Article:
Do we have no need in growing experience in renewable energy deployment anymore? Do we know everything already and never anything went wrong? Modifications to systems and buildings facilitates change from previous implementation versions. Without this key to improving loss-models they can not be upgraded or the threshold to learn of improvements will so high that it does not get going.
The visit to the building NEXT21 in Japan – the apartment building in the city of Osaka with live experiments in the field of classification, life, recycling, energy and climate as discussed in a blog – teached me the textbook space Building Open provides to implement new technical developments and following the changing needs of residents. How a utility company after more than 20 years continues to look forward to lifelong learning. This video gives us a quick project overview:
In 1993 Osaka Gas built NEXT21 for its employees as test facility. As NEXT21 is an experimental housing project, the goal is to provide and develop an ideal style of urban housing with multiple, mutually different units for the near future. The emphasis is on environmental protection, energy saving comfort for residents and the ability to meet evolving personal and social needs. The Osaka Gas employees and their families actually live in NEXT21. Their practical, everyday experiences with this advanced environment and these facilities enable Osaka Gas to analyze, test and respond to new concepts for sustainable housing in a multi-unit building. Osaka Gas works together with its product suppliers on this. Then, these new concepts may be rolled out in the region where the utility company is active. Ready for daily life in the future. In this way many Japanese companies are working closely with Osaka Gas. Look with me!
Employees may live in the building for up to five years. Every seven years a new phase starts with new approaches to developments which Osaka Gas than can work on for two years. So there are always occupied and empty apartments. Because roof gardens and large green spaces are also included, you can really see it as an oases of healthy living in the big city. Osaka Gas develops much in terms of energy savings and conversion and tests it all on its own employees. It really is very interesting! Too bad that the English speaking staff member was unable to join our visit. It is not easy tot discuss technological developments in the energy field with gestures only.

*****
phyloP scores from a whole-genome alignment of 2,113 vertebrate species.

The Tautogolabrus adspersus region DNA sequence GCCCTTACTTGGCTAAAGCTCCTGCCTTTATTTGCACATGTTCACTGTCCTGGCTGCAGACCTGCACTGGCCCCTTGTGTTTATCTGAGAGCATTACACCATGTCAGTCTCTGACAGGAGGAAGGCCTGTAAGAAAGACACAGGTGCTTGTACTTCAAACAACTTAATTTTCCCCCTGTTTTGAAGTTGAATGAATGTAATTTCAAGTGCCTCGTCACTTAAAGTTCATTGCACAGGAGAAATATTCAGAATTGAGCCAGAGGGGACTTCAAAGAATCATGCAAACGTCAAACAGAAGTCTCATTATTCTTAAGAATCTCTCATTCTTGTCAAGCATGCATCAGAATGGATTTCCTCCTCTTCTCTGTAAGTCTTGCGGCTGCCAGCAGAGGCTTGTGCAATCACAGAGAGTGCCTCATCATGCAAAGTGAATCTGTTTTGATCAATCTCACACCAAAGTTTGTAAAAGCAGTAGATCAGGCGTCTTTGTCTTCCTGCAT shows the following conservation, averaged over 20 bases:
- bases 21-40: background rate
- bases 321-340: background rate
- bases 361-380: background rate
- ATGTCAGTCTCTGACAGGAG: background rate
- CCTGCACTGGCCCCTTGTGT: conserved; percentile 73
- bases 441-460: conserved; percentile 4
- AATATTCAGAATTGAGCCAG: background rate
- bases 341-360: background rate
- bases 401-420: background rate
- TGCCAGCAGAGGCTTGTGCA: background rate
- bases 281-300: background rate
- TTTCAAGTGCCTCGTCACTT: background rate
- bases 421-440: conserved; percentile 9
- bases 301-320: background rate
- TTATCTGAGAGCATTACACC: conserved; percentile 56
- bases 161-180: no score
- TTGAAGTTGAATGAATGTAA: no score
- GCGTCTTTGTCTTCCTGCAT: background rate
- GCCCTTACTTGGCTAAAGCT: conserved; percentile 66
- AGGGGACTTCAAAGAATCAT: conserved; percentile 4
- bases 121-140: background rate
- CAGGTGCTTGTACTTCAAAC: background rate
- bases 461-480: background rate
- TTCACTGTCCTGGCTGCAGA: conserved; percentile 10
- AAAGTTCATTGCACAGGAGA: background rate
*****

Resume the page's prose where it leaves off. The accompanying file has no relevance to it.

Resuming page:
In NEXT 21 we also saw an example of the typical Japanese concept of floors at different levels. We were guests to a home set up for four generations of women living together: great-grandmother, grandmother, mother and young daughter. The raised gallery floor around the home two feet above the concrete structural floor is intended to accommodate the supply and return of all utilities to the houses and especially to keep them easy accessible for maintenance and regular changes. Inside the house, soon after the Genkan* at the same outside level, comes the parquet level of almost twenty centimeters more. After that follows the higher Tatami ** (bed) room level for some of the rooms. Under those room floors – very usefully – huge drawers are placed to create storage space of more than twenty centimeters high. See for more on these concepts in our blogs on rental and ownership of homes in Japan.
What about a country like Holland?
So Japanese legislation about building and fit-out takes individual housing needs as the starting point. That gives Japanese maximum freedom to live as they wish indoors. All laws in the Netherlands and most other countries are based on “theory” and “standard” living behavior, for example translated into energy consumption. We all know that the reality is different from theory, which is therefore never a standard fit and certainly gives no freedom. With a city of Amsterdam having citizens in over 180 nationalities a one-size-fits-all application is even socially irresponsible, don’t you think? If you do want to gain maximum freedom in living, then suppliers have to examine and understand what you need. In Japan, suppliers have already learned how to respond to individual requirements. This leads to innovations and affordable industrial customization. You get delivered what you expect. A durable housing product that responds to your needs with a long warranty.
BRIQS Foundation advocates for the same situation in the Netherlands as in Japan. Then you can sign a performance contract with agreements on what living comfort your home is going to bring you. You no longer sign a purchase contract for something that might or might not meet your requirements when delivered. For something you can’t hold anyone responsible afterwards. Through experience a supplier improves constantly and can better at estimate what your reality looks like and what you want for living comfort. That is his basis for developing innovative products. So in this new situation you have direct contact with your supplier. That is a huge advantage for you, because the supplier will learn directly from you. Imagine the Dutch building industry functioning like the one in Japan. What is important to you today and in your future?
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To your health and wellbeing,